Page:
When I arrived at my appointment, I explained that the insurance on my account was no longer valid and that for today's procedure I would be paying cash.

There was a genuine look of surprise on the registrar's face and she didn't know how to process the transaction. She called over a supervisor and received some guidance. The supervisor again looked surprised and had me called back to speak to a nurse before they would proceed.

In the procedure room...

"Are you aware of how much this procedure will cost? I want you to understand, because I'm afraid once you hear, you will not want the procedure and you will have wasted our time."

"Please tell me the cost."

"Are you sure? It's a lot of money."

"How much is it?"

"Well, honestly, I'm not even sure - I'll have to go look it up. I just couldn't imagine that you would want to pay for it cash today."

A few minutes later she returns.

"The cost for the procedure is $404 + the additional tests we discussed."

Is there a discount for paying today?, I asked.

"Yes, 44% if you pay cash today".

So, the actual cost of the procedure if I pay for it without insurance is $226.24. Is that correct?

"Yes, $226.24 if you are uninsured and pay for the procedure today".

Needless to say, I went ahead with the procedure. I'm sure there are some that would not have gone forward with that expense.

However, I must think about the ridiculous nature of the pricing strategy. Had I been covered by my insurance today, the cost billed to the insurance company would have been $404. However, I had not yet met my $4,000 deductible for the plan. So, if I had claimed the procedure on my insurance, I would have actually been out of pocket the full $404.

Would the registrar and the nurse have questioned moving forward with the procedure if I had been insured? Probably not. Most don't think about the realities of today's health insurance product. Is a plan with a $4,000 deductible really a health insurance plan? Yes, it provides catastrophic coverage. But, how many ever really reach that sort of deductible? And, what happens to the extra funds the clinic receives for those that are insured, but not yet reaching deductible?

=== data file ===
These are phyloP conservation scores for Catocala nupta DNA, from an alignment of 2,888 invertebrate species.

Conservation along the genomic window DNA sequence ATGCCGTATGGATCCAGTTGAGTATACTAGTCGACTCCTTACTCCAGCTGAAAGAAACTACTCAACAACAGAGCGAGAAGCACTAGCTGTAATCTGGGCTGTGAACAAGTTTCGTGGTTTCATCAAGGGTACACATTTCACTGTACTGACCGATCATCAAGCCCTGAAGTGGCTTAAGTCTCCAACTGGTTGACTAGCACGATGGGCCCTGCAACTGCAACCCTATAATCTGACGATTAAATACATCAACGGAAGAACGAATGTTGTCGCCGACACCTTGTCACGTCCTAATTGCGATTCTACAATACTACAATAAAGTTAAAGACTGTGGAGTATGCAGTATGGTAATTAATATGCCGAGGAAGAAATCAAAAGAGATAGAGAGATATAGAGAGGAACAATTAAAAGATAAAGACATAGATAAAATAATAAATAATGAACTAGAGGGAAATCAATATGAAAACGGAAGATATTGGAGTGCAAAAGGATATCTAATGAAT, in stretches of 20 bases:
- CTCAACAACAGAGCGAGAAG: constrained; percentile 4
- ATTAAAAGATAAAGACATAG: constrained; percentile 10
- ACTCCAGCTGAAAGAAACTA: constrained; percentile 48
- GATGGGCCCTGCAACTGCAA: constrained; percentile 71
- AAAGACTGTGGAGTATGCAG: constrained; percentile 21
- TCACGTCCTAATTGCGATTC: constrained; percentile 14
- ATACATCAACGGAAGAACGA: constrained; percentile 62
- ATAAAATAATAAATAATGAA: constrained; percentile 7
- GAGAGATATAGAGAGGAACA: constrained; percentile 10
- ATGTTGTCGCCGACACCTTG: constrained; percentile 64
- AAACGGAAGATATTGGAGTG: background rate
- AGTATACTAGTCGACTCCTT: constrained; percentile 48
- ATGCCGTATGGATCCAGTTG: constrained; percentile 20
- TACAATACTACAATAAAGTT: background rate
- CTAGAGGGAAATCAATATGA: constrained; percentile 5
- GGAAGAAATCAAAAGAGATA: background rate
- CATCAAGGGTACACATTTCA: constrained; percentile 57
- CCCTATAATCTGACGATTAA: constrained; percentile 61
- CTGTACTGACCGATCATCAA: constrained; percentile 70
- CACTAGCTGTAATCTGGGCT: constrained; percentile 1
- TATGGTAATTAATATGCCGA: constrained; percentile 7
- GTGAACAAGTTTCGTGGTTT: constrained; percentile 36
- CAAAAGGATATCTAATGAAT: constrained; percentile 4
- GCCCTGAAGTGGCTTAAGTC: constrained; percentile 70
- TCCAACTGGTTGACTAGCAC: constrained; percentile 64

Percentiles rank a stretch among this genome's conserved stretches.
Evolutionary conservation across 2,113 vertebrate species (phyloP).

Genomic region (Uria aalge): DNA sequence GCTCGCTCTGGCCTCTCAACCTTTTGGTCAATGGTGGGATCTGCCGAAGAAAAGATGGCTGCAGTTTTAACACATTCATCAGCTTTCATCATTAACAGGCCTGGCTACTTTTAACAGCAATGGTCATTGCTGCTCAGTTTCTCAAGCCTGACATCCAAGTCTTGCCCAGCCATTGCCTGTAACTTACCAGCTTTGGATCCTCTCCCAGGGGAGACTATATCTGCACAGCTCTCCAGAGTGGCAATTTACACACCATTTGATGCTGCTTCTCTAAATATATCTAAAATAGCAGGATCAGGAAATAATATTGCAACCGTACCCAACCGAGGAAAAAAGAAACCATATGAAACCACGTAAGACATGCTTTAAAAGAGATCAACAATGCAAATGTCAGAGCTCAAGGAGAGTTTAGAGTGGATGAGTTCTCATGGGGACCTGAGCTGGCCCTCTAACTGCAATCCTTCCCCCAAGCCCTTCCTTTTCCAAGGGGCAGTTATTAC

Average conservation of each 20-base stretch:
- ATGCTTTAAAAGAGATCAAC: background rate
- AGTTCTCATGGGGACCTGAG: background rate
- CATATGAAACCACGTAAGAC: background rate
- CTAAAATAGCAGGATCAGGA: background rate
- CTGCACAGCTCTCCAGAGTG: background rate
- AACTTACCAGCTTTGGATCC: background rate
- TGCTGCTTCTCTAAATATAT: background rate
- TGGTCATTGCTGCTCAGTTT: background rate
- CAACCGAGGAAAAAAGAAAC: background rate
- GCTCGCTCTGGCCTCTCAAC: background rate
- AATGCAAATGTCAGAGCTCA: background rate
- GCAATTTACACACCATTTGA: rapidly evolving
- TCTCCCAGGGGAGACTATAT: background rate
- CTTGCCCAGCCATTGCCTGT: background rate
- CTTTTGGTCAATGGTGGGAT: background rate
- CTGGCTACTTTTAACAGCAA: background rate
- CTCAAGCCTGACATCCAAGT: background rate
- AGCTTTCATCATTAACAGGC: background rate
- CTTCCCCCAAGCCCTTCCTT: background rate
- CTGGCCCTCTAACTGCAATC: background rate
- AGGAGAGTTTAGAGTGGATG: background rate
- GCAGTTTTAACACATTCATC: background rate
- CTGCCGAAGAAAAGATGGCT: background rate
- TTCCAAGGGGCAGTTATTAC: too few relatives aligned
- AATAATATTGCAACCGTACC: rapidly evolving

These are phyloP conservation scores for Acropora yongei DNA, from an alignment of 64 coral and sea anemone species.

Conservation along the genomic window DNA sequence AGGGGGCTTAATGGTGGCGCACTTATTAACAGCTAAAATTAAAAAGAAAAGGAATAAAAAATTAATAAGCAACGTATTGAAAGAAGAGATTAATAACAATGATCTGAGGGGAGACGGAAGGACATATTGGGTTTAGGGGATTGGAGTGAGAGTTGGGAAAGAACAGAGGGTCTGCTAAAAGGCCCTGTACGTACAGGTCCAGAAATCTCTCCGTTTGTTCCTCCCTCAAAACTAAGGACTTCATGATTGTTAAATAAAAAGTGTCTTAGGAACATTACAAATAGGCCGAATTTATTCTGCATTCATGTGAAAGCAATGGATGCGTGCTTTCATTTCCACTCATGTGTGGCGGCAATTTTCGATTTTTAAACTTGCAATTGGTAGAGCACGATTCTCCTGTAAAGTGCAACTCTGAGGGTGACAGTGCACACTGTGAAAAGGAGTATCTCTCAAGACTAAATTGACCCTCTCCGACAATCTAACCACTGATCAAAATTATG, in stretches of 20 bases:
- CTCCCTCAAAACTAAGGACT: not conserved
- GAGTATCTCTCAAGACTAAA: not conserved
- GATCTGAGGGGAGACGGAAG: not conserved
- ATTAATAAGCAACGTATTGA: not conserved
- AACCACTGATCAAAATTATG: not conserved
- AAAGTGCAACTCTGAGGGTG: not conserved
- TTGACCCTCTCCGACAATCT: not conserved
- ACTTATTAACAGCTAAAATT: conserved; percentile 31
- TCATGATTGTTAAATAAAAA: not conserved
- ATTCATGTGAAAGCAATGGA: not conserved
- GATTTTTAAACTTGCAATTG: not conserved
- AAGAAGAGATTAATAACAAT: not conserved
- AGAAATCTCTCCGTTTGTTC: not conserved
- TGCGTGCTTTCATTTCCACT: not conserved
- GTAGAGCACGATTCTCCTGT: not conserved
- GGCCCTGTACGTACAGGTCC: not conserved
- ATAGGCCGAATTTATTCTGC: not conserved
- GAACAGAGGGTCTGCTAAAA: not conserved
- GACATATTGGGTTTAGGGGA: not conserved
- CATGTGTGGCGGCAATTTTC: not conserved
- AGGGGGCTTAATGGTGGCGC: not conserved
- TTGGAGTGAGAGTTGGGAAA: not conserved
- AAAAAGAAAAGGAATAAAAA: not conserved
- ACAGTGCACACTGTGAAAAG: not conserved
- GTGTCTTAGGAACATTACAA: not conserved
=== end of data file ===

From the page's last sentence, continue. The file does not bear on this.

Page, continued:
Is there not a pricing strategy for health care that could be more beneficial to all?  If the clinic was prepared to offer a 44% discount for paying today, why not pass the same charge to the insurance company? Reasonable prices for healthcare procedures would help keep the cost of health insurance manageable for more.

Yes, I do have the option to COBRA my previous health insurance plan, and that is something I did consider. However, how does it make good financial sense to pay $1,000 a month to continue a plan with a $4,000 deductible and still be out of pocket the cost of the needed health procedures? I offer up that it does not make financial sense to do this, especially when one is unemployed and not currently receiving a salary.

Yes, I will make sure that my husband and I receive health insurance coverage of some sort in the next 30 days. However, I know that it will not be a COBRA of my previous coverage and will likely need to be a plan that essentially covers a catastrophic illness and little other assistance. The state we currently live in does have a healthcare exchange and I have been evaluating our options. But, the solution is not a perfect one.

This is the reality of our current health care crisis.

I still hold on to the belief that someone can rise to a position of leadership and help bring about the change that is needed. Progress has been made, but the work is not yet complete.

Regarding the procedure, it was a simple one and recovery is swift.

Sunday, March 01, 2015

3 Required Job Search Activities per Week

In order to claim unemployment in this state, one must complete a minimum of three job search activities per week.

I find this highly amusing. To complete three job search activities a week, presupposes that one actually knows what one wants to  do in the next career pursuit.

I'll be honest. I have not a clue what I want to do next.

Maybe it is a crisis of confidence? Maybe it is a mid-life crisis? (I did have a milestone birthday this year that my husband considers a mid-life point.)

In the meantime, I'll oblige the unemployment requirements and apply for a minimum of three jobs a week (or complete other job search activities).

And maybe, some day, I'll figure out what I want to do when I grow up.